Poster at scene of Lowestoft acid attack is a sign victim Adele Bellis will not be broken

Acid attack victim Adele Bellis by the bus stop that she was attacked at with a giant poster of her

Acid attack victim Adele Bellis by the bus stop that she was attacked at with a giant poster of her new book.PHOTO: Nick Butcher - Credit: Nick Butcher

Many people who had been the victim of a horrific assault would understandably be scared to return to the place of the incident which changed their lives forever.

Lowestoft acid attack victim Adele Bellis who has an upcoming autobiography being launched.Picture:

Lowestoft acid attack victim Adele Bellis who has an upcoming autobiography being launched.Picture: James Bass - Credit: James Bass

But the victim of a dreadful acid attack which scarred her for life has not only gone back to the scene of the crime but defiantly put her own poster there – to show her attackers she won't be beaten.

Adele Bellis lost an ear and was left partially bald, with severe burns down the side of her face and body, after her controlling ex-boyfriend Anthony Riley paid accomplice Jason Harrison to carry out the attack at a Pakefield bus stop in August 2014.

Miss Bellis spent much of the next year in hospital undergoing treatment, including a stay at a specialist burns clinic in France.

And after releasing her new book, Brave, about her struggle against domestic abuse in the lead-up to the attack, Miss Bellis knew exactly where she wanted a promotional poster to go.


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'I wanted the advert at the bus stop where the attack took place to prove to everyone that I would not be broken by what happened,' she explained.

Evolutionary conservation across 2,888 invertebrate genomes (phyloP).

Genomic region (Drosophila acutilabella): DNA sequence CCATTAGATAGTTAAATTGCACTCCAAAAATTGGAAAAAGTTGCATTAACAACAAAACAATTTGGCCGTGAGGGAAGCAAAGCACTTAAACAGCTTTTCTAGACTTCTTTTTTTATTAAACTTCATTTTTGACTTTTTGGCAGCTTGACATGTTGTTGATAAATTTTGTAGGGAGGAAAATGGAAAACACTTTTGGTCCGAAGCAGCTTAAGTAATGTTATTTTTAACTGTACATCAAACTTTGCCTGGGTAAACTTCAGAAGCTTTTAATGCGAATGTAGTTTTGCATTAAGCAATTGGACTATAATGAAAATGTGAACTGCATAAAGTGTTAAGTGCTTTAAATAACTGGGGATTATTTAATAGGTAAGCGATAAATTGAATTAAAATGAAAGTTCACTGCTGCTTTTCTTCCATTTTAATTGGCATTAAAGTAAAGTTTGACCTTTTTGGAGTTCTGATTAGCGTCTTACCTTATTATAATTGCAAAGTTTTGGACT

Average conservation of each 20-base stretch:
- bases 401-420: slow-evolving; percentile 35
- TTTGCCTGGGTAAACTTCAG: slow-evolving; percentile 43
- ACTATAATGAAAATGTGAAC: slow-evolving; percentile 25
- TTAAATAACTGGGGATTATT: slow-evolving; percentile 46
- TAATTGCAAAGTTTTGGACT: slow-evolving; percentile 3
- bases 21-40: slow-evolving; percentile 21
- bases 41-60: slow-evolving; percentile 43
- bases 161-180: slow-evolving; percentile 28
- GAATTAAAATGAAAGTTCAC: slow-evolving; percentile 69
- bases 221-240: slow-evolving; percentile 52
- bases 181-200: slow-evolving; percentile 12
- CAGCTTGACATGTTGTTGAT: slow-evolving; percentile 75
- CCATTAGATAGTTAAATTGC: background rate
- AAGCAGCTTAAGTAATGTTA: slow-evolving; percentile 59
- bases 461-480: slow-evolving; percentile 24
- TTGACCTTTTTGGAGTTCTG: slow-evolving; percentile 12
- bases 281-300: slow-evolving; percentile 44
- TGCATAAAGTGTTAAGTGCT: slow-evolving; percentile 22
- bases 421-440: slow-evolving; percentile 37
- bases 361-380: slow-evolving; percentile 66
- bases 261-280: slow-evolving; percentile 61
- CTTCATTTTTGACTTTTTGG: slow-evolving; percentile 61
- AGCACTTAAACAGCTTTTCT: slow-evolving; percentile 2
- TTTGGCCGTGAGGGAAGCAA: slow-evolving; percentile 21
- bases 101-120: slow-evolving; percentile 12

'He thought that day would ruin me but that place is now actually advertising the book, so a positive has come out of it.

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'On that day I thought my life was over but standing there with my book advertised at the bus stop was a proud moment.

'To think I was standing there two years ago after this happened to me - it shows how far I've come.'

Miss Bellis first went back to the bus stop in London Road South shortly after Riley was convicted of a series of abuse last year.

However the strength of her recovery and defiant spirit now means she goes past the bus stop as if it were any other.

'It doesn't mean anything to me,' she said.

'It's like any other bus stop.

'Sometimes I think I should feel scared, but I don't.'

Brave, published by HarperCollins, aims to help other women recognise the signs of domestic abuse.

The 24-year-old has also said she wants to use what happened to her as a positive, by going into schools to educate children on domestic abuse and campaign for greater support.

Have you got a Lowestoft story? Email andrew.papworth@archant.co.uk

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